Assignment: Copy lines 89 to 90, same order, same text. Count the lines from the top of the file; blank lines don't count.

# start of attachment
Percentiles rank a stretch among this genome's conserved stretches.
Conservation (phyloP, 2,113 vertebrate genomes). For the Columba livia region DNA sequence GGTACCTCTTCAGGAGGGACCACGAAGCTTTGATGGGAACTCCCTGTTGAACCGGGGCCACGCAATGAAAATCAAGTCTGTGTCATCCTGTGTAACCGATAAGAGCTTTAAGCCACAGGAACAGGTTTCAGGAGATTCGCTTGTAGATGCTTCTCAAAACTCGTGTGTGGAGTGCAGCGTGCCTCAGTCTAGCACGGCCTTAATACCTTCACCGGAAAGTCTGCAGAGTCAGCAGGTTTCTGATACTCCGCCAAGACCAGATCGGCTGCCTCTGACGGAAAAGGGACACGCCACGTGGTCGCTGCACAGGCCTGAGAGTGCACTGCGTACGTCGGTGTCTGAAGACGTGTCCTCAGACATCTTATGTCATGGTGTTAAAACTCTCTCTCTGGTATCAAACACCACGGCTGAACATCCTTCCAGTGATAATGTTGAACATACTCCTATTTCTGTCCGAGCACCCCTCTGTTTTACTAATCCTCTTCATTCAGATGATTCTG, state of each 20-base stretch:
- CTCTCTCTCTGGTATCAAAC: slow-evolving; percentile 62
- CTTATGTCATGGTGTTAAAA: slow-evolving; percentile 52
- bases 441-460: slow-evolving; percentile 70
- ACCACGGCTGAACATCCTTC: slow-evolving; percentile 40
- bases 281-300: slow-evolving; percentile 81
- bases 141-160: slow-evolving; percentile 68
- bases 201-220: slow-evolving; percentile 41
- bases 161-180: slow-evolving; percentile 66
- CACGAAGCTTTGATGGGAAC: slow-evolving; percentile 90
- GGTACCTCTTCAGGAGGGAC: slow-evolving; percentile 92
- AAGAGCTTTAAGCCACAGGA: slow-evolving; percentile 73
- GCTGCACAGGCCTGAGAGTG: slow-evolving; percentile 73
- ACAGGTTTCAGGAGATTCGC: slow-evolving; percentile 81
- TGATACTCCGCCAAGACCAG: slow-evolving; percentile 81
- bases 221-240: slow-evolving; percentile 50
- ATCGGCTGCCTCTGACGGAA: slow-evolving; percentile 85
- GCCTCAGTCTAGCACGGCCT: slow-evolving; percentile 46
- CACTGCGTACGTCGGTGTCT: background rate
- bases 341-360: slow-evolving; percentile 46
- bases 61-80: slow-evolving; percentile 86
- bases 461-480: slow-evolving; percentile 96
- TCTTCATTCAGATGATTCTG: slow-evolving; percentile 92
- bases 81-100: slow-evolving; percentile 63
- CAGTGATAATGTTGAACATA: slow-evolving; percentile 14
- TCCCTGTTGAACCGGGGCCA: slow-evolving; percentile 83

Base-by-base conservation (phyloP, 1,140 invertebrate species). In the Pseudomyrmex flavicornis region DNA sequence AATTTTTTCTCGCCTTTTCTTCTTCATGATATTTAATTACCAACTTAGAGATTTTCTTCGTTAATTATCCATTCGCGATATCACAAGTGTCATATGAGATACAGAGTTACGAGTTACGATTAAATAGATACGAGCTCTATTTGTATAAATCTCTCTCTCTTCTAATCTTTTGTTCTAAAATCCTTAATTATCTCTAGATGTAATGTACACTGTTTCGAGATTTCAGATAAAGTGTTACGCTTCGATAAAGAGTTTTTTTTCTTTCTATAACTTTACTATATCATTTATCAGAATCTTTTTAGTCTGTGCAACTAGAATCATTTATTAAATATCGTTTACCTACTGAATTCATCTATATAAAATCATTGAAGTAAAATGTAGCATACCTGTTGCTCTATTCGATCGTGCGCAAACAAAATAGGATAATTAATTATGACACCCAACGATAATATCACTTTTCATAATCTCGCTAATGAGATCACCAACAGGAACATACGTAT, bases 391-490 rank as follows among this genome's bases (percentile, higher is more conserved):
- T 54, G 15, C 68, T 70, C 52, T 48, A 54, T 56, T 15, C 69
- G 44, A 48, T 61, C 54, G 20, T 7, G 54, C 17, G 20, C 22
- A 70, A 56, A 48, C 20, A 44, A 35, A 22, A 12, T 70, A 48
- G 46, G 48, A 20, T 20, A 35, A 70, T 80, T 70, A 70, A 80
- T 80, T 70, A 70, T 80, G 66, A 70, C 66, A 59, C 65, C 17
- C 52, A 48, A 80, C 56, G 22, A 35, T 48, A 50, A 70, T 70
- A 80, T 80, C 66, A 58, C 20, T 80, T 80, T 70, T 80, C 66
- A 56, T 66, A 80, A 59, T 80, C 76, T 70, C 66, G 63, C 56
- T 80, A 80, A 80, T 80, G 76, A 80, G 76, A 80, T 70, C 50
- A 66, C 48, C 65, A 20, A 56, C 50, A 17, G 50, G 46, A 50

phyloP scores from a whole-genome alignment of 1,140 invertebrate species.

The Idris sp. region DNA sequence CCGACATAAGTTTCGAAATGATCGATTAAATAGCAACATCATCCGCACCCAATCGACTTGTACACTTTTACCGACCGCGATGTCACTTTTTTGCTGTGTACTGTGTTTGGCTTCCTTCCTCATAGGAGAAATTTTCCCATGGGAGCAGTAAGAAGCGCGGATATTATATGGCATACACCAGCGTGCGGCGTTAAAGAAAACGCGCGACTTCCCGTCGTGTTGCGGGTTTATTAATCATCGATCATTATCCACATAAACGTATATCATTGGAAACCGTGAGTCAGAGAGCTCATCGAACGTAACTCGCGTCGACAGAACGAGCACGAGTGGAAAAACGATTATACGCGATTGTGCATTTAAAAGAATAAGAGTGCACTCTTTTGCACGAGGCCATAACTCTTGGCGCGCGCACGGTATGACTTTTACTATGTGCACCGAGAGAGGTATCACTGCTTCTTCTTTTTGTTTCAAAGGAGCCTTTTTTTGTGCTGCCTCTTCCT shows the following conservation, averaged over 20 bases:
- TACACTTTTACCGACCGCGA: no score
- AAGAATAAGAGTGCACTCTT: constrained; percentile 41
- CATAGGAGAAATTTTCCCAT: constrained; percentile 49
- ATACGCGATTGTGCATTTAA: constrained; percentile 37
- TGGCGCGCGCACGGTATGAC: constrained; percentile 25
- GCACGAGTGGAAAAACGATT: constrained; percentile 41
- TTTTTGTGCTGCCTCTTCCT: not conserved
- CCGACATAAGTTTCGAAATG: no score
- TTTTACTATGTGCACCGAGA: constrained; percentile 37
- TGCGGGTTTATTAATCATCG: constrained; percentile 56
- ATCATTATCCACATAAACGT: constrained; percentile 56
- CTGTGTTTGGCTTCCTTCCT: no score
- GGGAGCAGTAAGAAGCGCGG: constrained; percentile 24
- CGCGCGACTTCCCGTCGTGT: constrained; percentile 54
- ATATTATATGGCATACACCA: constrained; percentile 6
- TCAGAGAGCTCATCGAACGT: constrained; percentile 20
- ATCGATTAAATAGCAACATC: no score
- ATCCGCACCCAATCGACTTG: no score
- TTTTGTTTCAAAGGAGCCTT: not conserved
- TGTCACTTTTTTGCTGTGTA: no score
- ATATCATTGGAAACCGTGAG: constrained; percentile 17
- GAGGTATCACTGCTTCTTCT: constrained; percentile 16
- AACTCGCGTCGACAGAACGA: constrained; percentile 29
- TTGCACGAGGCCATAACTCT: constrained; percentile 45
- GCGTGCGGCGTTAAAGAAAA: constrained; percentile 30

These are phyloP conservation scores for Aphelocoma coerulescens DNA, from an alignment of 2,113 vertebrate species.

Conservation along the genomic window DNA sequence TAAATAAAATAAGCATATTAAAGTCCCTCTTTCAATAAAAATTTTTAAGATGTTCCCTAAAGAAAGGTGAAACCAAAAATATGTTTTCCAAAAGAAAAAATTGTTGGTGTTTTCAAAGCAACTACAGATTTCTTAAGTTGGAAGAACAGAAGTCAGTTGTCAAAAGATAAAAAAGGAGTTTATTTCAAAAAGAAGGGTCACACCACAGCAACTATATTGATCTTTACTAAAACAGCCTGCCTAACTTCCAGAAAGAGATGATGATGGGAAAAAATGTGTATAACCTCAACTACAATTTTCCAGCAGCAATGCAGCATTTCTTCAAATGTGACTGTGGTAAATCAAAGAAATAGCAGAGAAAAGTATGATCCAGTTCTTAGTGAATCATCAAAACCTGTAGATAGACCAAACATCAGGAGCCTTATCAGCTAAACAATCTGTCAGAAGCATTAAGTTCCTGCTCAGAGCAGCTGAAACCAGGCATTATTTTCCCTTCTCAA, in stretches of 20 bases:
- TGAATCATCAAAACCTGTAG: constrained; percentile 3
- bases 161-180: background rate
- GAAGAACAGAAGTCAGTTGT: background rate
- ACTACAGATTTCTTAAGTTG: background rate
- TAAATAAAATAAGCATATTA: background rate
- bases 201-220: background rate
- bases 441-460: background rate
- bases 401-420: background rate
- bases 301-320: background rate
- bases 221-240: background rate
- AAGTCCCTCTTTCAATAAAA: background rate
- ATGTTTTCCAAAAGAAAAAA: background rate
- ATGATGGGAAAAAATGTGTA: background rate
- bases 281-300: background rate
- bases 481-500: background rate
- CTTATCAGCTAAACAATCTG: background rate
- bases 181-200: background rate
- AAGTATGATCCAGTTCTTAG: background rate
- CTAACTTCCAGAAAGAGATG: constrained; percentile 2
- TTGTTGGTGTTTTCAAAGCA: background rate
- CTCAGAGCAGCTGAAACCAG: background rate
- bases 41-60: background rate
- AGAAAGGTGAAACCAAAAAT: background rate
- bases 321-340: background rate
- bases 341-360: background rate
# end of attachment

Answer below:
- bases 41-60: background rate
- AGAAAGGTGAAACCAAAAAT: background rate